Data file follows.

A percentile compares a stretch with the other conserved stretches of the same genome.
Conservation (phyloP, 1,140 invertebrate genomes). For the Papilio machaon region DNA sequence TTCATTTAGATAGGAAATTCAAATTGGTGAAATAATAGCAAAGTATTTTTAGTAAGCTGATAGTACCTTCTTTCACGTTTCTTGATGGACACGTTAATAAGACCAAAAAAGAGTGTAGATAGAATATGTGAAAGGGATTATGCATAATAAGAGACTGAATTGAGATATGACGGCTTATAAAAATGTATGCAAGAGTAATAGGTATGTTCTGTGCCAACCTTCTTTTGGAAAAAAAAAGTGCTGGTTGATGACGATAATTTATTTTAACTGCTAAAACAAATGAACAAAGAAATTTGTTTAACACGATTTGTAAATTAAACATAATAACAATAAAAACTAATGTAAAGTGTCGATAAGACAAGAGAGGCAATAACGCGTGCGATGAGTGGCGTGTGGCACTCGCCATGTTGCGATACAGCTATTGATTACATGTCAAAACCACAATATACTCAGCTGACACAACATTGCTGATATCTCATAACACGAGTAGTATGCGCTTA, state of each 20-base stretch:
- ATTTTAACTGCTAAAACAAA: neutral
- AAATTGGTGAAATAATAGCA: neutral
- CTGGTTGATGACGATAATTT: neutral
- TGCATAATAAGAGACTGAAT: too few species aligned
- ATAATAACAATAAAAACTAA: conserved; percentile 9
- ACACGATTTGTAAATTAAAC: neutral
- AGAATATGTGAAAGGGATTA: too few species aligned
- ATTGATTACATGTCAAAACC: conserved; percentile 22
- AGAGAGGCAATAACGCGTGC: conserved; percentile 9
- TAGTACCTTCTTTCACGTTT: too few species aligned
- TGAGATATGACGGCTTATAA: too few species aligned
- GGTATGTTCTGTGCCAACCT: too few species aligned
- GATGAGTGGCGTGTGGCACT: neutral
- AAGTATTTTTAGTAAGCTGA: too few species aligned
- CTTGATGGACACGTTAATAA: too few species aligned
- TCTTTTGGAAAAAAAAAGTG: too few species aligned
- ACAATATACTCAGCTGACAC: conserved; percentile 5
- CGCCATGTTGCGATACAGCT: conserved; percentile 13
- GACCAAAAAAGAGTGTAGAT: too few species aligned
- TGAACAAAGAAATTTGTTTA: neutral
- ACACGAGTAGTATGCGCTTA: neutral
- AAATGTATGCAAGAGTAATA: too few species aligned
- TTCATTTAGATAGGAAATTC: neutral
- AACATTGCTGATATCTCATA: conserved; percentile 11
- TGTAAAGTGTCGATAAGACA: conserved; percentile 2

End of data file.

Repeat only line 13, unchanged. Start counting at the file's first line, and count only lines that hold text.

- TGAGATATGACGGCTTATAA: too few species aligned